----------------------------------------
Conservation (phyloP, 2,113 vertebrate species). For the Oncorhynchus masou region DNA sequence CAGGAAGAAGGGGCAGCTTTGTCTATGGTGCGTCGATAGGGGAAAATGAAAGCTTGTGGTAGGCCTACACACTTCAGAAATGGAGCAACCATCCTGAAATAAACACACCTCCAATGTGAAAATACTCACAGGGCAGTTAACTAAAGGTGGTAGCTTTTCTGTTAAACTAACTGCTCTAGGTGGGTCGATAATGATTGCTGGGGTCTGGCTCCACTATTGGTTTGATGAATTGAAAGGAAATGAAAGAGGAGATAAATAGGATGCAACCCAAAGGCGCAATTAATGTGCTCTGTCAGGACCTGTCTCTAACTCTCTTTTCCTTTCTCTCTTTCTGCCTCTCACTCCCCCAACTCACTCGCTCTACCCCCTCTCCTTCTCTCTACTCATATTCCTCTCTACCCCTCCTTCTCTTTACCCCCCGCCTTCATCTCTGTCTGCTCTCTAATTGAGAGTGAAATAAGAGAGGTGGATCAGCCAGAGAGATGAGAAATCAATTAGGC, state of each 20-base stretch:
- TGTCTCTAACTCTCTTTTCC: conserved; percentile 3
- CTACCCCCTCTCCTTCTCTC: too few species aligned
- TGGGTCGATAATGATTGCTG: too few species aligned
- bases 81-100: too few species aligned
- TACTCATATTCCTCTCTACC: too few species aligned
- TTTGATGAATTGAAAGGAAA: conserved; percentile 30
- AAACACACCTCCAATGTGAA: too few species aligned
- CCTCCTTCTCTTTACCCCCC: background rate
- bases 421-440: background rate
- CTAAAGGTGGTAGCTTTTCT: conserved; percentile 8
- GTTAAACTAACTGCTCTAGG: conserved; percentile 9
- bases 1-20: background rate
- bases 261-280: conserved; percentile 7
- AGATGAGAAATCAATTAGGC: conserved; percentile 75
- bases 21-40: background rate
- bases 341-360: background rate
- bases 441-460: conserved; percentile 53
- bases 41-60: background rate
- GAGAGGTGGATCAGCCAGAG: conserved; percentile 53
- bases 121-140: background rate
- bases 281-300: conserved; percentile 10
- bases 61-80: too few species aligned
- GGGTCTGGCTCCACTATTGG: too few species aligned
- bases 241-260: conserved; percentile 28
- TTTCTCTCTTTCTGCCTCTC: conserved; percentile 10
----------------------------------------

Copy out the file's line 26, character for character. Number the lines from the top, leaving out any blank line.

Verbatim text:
- TTTCTCTCTTTCTGCCTCTC: conserved; percentile 10